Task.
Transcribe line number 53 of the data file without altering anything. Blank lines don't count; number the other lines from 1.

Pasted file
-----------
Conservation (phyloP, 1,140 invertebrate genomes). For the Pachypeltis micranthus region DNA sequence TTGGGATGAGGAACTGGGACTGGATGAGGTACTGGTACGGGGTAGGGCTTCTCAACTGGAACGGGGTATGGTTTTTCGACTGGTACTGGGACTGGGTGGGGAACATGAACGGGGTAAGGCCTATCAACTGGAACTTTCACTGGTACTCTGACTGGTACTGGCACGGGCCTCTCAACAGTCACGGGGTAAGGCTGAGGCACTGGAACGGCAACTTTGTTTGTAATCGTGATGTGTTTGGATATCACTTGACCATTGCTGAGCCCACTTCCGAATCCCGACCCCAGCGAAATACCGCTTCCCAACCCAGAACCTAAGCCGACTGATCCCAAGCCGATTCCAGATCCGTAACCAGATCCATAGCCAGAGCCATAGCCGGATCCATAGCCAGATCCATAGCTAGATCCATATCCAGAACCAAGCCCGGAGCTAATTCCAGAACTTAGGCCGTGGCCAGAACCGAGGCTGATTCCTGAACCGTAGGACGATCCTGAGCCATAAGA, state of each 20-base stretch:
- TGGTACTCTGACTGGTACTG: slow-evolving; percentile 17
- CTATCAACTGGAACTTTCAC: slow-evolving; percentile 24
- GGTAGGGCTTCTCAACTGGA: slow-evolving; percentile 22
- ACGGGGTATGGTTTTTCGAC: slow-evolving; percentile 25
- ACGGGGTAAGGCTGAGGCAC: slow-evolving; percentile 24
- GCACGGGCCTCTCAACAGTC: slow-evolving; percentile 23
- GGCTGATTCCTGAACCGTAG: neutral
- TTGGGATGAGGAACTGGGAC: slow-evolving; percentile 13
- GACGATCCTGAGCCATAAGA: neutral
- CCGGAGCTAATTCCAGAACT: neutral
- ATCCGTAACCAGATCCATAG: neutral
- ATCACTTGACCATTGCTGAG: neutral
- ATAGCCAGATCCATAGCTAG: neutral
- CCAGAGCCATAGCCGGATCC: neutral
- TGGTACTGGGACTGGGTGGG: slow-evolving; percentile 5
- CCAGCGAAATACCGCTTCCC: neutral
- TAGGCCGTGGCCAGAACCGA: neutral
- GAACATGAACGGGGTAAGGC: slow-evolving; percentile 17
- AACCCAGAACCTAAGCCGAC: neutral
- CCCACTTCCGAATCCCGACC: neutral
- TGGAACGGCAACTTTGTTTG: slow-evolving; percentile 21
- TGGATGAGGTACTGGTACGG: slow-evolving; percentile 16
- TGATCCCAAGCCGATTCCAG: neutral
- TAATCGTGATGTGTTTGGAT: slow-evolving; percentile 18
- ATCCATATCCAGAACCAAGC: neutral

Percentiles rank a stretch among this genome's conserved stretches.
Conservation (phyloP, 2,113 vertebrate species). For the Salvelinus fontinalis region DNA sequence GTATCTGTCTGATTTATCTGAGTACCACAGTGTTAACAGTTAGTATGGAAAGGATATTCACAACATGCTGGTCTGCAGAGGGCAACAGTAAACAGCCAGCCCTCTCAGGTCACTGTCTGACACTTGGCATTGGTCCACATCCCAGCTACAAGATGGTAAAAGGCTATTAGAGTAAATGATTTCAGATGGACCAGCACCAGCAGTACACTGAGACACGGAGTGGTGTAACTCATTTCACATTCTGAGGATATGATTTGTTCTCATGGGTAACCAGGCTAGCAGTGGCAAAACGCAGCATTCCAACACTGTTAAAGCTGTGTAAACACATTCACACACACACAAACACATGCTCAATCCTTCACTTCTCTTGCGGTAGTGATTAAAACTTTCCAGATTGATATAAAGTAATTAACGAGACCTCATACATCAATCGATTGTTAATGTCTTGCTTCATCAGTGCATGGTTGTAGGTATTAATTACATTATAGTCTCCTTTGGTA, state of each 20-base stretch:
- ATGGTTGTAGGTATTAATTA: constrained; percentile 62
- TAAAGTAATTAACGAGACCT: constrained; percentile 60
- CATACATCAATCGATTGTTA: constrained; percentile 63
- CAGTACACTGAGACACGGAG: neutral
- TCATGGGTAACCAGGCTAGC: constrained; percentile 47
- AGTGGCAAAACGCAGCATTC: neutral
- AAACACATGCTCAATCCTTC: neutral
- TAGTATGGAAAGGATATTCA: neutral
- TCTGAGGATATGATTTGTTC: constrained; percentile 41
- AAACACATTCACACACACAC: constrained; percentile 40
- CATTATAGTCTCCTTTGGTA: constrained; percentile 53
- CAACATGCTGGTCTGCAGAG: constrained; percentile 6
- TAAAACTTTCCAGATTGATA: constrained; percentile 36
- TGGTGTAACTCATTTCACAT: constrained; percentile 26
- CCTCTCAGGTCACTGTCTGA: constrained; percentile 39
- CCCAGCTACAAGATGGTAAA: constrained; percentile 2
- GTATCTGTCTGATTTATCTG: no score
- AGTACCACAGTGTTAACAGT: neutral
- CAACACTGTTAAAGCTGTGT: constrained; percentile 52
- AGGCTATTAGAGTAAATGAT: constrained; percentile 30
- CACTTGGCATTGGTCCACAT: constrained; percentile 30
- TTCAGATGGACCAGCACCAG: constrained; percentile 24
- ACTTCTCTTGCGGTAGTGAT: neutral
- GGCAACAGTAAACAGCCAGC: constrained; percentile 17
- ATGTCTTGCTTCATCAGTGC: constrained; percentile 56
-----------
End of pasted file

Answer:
- ATGTCTTGCTTCATCAGTGC: constrained; percentile 56